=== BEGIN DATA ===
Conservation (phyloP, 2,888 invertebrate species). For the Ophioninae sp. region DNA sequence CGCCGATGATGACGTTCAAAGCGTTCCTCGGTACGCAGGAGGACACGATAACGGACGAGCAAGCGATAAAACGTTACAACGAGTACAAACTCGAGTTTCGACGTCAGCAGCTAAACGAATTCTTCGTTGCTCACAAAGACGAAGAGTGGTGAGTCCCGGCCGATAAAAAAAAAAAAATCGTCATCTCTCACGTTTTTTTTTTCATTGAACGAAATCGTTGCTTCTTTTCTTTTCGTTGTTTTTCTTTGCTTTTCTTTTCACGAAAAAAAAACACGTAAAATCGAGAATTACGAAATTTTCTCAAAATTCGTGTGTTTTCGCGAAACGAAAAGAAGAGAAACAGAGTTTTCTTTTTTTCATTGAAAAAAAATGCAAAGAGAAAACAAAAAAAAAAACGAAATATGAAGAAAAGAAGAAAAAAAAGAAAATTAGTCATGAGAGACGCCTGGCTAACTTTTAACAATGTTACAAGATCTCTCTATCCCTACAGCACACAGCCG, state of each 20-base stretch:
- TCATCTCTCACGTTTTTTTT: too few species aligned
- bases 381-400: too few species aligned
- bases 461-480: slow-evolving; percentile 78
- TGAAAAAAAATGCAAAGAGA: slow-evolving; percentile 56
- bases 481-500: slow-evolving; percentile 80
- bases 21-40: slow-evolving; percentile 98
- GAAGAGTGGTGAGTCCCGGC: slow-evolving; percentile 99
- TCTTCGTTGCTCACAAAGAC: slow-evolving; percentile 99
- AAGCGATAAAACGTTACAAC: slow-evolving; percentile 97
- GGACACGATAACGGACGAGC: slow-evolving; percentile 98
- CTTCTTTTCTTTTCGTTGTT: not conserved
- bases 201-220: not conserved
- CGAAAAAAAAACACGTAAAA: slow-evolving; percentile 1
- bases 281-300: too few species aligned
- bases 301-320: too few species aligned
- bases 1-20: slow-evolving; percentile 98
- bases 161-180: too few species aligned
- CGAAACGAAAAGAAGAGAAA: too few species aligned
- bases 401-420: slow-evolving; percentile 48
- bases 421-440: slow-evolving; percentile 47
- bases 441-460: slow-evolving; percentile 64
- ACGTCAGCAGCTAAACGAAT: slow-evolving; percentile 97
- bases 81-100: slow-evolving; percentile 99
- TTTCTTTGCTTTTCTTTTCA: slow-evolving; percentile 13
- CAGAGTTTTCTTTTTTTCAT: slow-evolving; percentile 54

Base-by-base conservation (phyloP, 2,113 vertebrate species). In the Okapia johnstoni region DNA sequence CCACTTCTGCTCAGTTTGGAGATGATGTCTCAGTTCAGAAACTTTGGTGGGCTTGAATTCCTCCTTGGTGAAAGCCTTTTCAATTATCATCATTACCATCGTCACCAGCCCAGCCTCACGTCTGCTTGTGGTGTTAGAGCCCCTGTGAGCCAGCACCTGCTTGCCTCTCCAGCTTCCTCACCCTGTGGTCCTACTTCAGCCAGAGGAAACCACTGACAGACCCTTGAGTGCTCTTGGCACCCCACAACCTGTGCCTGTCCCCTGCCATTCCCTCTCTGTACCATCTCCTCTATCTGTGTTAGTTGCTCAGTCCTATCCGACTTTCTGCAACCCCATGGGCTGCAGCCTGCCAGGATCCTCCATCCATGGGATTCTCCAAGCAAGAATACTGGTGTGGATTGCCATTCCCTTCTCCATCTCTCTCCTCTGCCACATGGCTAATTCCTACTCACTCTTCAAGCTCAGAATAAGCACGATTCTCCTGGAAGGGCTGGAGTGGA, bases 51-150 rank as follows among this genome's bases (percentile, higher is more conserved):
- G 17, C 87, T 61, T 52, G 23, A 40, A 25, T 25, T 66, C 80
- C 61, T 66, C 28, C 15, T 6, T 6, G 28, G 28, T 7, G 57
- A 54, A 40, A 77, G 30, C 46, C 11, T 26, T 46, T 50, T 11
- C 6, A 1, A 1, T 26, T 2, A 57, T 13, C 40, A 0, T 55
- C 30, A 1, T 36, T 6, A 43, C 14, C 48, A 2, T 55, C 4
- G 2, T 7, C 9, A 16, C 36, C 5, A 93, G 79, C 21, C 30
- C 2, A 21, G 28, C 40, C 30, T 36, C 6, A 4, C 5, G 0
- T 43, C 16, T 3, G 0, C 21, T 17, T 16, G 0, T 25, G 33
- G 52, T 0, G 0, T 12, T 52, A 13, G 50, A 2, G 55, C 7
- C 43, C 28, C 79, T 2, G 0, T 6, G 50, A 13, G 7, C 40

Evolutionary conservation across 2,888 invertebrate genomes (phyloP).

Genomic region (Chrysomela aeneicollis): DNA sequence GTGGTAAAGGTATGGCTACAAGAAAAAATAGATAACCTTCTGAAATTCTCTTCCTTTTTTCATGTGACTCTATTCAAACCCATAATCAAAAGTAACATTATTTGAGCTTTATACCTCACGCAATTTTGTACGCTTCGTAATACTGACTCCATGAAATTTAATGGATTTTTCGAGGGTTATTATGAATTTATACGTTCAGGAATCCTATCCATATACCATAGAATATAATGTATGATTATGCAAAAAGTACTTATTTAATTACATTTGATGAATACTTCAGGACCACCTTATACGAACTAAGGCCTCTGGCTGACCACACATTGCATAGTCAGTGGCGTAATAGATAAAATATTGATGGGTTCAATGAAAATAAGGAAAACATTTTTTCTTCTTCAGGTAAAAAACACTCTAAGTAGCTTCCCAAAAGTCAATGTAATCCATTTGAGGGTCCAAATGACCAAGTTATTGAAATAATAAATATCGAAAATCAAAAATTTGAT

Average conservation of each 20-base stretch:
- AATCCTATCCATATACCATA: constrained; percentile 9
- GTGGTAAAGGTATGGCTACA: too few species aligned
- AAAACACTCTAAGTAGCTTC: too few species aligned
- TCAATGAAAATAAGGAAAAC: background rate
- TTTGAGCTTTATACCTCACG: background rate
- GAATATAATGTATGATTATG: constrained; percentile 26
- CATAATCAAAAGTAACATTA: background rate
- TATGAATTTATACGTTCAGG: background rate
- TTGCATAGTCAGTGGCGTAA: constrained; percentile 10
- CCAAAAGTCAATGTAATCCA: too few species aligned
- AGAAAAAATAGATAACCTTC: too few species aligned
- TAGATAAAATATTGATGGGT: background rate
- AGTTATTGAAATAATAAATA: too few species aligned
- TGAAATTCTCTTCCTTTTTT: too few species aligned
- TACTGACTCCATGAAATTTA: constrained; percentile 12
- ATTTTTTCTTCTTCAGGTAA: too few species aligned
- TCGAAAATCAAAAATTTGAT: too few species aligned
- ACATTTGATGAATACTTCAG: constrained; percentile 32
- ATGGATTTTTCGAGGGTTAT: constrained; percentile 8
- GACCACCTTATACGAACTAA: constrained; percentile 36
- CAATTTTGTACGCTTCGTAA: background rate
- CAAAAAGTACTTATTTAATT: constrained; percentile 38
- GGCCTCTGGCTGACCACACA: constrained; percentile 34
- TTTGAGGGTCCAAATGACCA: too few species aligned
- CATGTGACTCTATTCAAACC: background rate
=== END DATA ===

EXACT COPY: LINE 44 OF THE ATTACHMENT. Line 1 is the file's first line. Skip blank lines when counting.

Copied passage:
- TCAATGAAAATAAGGAAAAC: background rate